The next time you're in a public place, just look around and you're sure to see people looking down at their cell phones.
According to research conducted by several research firms, Americans are addicted to their mobile devices.
A new study from the British group Ofcom found that on average, people check their smartphones once every 12 minutes.
"We spend on average five hours a day, not just on smartphones, but on any smart device," said CBN News Tech Lifestyle expert Caleb Kinchlow.
"A lot of people are experiencing anxiety and depression due to their efforts seeking validation through social media. It becomes this cycle. But spending five hours a day on any smart device becomes an addiction," he noted.
Distraction by cell phone now even has a name. It's called "phubbing" – the practice of snubbing someone you're with to look at your cell phone instead.
Most have been a victim as well as a culprit of phubbing and a growing number of people are starting to fight back against the trend.
In June, Simon Cowell told a U.K. newspaper, "I literally have not been on my phone for 10 months."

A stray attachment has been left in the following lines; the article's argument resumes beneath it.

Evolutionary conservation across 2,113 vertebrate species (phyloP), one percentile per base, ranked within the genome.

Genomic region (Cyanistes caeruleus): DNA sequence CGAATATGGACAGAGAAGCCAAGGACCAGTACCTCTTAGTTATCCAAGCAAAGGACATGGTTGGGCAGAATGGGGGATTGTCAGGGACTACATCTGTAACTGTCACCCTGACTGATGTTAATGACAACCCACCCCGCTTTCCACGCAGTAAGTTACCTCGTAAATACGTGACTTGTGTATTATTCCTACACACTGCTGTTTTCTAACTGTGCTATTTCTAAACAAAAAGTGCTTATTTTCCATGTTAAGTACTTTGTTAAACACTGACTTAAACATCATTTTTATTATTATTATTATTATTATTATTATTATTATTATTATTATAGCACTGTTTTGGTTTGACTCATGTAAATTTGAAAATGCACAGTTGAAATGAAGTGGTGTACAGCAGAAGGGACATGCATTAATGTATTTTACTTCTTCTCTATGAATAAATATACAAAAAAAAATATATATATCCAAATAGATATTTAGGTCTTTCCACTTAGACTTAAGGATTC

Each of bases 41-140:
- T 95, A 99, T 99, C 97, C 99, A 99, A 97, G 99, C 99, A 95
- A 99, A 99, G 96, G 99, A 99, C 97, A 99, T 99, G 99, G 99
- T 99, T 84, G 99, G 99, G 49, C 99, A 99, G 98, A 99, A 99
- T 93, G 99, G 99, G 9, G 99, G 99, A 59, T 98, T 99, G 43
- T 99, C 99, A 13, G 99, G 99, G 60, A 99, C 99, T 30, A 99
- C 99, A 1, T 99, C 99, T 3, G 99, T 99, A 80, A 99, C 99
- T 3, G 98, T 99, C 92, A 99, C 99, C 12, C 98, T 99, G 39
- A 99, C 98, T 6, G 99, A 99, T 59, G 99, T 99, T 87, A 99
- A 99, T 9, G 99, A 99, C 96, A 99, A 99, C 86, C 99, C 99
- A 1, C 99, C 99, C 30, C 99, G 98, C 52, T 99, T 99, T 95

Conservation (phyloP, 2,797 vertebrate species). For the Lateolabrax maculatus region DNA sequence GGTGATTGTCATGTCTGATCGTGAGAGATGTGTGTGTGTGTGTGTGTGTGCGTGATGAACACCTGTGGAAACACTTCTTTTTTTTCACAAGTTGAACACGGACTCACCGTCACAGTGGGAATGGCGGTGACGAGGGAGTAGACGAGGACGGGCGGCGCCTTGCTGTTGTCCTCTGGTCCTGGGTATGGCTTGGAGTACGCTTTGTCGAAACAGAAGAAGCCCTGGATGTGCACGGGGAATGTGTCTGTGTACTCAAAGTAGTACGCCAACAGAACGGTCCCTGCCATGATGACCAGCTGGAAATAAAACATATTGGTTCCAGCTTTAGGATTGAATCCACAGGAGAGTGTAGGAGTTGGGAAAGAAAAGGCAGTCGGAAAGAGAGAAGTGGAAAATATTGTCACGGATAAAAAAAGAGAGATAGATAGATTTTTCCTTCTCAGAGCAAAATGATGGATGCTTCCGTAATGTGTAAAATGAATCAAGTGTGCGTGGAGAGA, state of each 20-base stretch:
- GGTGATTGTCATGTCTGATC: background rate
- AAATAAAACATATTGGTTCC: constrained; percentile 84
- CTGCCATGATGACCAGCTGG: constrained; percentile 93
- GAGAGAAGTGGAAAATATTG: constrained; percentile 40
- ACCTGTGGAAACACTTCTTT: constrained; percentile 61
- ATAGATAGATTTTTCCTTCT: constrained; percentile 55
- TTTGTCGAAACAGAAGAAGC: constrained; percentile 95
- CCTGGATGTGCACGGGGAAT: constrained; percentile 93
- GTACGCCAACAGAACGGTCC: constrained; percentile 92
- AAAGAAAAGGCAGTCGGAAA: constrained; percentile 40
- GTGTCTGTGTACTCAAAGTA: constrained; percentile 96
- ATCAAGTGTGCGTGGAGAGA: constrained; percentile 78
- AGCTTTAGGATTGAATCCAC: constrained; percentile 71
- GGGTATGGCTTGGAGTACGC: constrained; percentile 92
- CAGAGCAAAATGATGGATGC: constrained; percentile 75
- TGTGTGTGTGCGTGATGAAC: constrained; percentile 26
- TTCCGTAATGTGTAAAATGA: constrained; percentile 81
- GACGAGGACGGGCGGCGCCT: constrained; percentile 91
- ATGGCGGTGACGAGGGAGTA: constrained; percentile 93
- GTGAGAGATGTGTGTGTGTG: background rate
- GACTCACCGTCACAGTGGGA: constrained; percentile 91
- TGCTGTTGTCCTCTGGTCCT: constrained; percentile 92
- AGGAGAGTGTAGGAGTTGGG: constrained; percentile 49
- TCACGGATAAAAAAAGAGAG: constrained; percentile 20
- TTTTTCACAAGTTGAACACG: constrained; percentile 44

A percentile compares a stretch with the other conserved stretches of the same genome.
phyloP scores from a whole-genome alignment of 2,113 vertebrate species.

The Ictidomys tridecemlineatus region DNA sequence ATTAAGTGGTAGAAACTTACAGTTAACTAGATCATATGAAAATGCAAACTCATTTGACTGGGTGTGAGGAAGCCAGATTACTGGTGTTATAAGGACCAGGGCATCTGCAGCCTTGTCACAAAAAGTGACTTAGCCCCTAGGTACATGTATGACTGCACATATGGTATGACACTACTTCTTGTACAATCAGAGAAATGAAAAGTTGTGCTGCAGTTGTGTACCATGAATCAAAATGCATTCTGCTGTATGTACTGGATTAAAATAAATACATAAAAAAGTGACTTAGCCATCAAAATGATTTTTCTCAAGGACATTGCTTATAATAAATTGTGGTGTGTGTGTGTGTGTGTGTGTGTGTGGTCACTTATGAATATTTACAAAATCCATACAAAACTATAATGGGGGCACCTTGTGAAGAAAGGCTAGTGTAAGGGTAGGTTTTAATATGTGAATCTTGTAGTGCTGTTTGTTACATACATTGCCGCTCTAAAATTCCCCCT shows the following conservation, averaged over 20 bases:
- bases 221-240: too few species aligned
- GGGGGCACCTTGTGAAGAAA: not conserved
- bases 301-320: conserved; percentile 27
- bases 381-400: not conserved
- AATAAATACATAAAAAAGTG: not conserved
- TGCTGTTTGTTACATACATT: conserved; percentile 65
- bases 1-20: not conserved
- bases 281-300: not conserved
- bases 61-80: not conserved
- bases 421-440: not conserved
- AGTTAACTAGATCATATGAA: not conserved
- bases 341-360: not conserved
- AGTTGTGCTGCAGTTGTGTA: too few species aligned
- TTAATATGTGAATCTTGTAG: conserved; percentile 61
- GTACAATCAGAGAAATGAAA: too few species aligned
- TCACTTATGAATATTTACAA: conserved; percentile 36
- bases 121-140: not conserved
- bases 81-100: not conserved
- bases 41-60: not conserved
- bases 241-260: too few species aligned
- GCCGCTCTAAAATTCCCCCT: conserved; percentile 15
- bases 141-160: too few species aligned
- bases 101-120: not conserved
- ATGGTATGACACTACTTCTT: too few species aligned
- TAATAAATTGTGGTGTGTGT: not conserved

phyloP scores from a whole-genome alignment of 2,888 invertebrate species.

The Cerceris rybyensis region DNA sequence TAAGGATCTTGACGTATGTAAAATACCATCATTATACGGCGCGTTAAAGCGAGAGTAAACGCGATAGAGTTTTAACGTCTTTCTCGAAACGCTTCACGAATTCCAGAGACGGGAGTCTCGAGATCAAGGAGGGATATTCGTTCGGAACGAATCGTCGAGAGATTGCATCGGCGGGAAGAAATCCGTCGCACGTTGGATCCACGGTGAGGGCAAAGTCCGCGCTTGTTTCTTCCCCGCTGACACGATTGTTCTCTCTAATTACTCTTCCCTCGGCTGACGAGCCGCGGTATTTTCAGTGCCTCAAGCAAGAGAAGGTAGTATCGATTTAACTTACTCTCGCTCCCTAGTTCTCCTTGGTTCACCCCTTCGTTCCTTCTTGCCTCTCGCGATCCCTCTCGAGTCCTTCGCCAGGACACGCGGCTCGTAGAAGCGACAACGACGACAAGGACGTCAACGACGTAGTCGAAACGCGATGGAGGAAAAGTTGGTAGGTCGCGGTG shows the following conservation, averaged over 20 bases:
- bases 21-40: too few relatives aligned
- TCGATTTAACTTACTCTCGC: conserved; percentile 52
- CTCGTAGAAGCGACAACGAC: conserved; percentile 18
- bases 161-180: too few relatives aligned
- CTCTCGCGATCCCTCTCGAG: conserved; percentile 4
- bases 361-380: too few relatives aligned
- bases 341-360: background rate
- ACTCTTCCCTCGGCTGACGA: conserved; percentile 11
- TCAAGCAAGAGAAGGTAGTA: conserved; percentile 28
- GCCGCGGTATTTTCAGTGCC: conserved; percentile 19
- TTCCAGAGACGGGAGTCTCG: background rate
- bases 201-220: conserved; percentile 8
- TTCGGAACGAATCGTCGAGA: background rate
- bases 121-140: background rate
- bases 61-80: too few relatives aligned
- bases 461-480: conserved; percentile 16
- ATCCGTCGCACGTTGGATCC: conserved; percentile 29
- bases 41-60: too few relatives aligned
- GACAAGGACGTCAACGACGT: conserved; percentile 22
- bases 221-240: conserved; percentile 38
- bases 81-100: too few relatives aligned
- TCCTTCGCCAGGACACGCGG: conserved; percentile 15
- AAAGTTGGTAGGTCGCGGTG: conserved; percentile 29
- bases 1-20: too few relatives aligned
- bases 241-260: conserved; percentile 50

He added, "The difference it made was that I became more aware of the people around me and way more focused." It has been so good for my mental health. It's a very strange experience but it really is good for you and it has absolutely made me happier."
Even smartphone companies recognize the dangers of phone addiction.
Apple recently premiered an app that helps users keep track of their tech usage. Users will be able to see a report on their app usage. Parents will also be able to set up the app on their children's devices to track how much time they're spending on their electronics.
Android also has plans to help consumers curb their phone addictions.
And social media giants Facebook and Instagram are rolling out new features designed to help mobile app users spend less time on their platforms.
The new set of features, called "Your time on Facebook" and "Your activity" on Instagram, will allow users to see how much time they've spent in the apps, set limits on usage time, and snooze notifications for a set amount of time.
Meanwhile, some restaurants are getting in on the intervention too.
Hearth, an Italian-inspired eatery in New York's East Village helps customers disconnect from their devices by having them place their phones in a small box on their table.
The Fat Boar Pub in the U.K. offers mobile-free Mondays, where dinner is discounted 25 percent if customers check their phones at the door.
And some establishments have banned cell phones altogether. In Chicago, The Violet Hour bar is a no-phone zone.
All of these are efforts to get people to connect face-to-face while disconnecting from the tech world.